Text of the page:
Microsoft wants its fans to hold parties to celebrate the launch of Windows 7. After the spectacular failure of Windows Vista, is Microsoft back on track?
Microsoft launches its latest operating system Windows 7 on the mainstream market Thursday, hoping to recover from the disaster of its predecessor Windows Vista.
The software giant suffered the indignity of having Vista passed over by many in favour of its lighter and less cumbersome forbear XP, which continues to be the Windows operating system of choice for many businesses and individuals.
Furthermore, Microsoft wants the launch of Windows 7 to be a fun occasion. The company is sending out "party packs" to help groups of friends and families install their new operating system in a festive fashion.
These packs include a poster, playing cards, steamers, balloons and lots of other stuff you might find at a five-year-old's birthday party.
So much for an end to indignities at Microsoft.
A warm reception
But as eye-watering as the "buzz" may be, Windows 7 (which has been available in beta testing versions for months and has been downloaded eight million times) has been well received by most reviewers.
Technology writer Matt Mossberg of the Wall Street Journal leads the acclaim: "I believe it is the best version of Windows Microsoft has produced. It's a boost to productivity and a pleasure to use. Despite a few drawbacks, I can heartily recommend Windows 7 to mainstream consumers."
Microsoft may finally have hit the nail on the head. It looks nice. It is fast. It is less cumbersome than Vista and it is easier to use. However, it costs from 113.05 euros (amazon.fr price), something not so palatable for computer users who increasingly expect their software to be "free".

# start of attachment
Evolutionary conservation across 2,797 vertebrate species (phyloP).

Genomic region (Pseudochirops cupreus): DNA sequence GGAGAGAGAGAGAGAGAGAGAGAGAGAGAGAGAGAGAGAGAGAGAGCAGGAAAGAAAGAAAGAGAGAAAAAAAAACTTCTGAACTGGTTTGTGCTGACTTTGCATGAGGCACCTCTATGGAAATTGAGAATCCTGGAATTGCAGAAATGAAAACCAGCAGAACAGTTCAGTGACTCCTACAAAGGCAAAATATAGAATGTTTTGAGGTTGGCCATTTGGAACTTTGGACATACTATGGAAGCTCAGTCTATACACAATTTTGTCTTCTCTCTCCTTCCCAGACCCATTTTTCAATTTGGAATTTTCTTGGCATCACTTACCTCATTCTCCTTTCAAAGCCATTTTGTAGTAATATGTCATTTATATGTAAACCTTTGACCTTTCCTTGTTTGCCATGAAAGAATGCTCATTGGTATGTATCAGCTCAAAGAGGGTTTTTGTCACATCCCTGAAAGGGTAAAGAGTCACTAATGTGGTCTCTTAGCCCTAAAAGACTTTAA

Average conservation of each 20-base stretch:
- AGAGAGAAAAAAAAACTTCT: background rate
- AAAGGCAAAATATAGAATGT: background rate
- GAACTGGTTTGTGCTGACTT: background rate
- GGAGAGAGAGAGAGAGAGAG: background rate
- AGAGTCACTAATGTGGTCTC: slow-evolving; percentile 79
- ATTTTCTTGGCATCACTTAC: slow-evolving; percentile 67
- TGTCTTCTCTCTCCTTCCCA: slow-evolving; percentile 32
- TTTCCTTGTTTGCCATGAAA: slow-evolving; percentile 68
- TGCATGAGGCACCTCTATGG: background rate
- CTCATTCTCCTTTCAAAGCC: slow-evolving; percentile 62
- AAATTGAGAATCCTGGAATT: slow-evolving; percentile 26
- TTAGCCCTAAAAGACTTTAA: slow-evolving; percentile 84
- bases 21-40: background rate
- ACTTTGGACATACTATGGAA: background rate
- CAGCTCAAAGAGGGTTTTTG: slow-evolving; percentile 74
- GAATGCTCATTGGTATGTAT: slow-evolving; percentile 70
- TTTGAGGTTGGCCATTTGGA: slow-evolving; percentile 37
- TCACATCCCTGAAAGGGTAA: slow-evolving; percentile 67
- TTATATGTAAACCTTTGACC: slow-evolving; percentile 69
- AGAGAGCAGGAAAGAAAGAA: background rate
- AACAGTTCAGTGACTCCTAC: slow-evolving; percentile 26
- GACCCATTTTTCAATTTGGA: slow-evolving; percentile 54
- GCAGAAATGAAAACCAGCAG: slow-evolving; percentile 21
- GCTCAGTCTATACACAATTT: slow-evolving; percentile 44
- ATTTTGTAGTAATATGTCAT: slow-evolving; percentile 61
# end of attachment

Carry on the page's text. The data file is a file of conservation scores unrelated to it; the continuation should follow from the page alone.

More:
Vista a "train wreck"
"It's a big deal for Microsoft," analyst Rob Enderle of Enderle Group in Silicon Valley, USA, told AFP. "Windows Vista was a train wreck."
Windows 7, although in many ways lighter and more simple than Vista, includes a raft of new features that enables computers, televisions, radios, digital picture frames and other "smart" devices in homes to talk to each other.
It also lets people use PCs to record television programmes and then watch shows "on demand" at any Internet-linked computer using Microsoft's Live service.
The touch-screen capabilities herald the arrival of monitors that further blur the lines between televisions and PCs.
Getting punters' wallets out
Importantly, Microsoft is relying on the success of Windows 7 for the forthcoming Office 2010 (the new productivity suite), to be released next year, something the company hopes will put paid to the ubiquity of XP systems running Office 2003.
Microsoft is, after all, a software company. It needs a successful launch of its new operating system to get people in the shops and buying the latest Office suites. "This is going to be the next XP where it sticks around for a very long time," analyst Matt Rosoff of Directions On Microsoft, a private firm focused on tracking the software firm, told AFP.
"It performs well with a lot of hardware and software, and then it gets out of the way. It is not flashy, but it is solid."
Windows 7 will be available pre-loaded on personal computers as of Thursday, and people who bought Vista machines in recent months will be able to upgrade for free.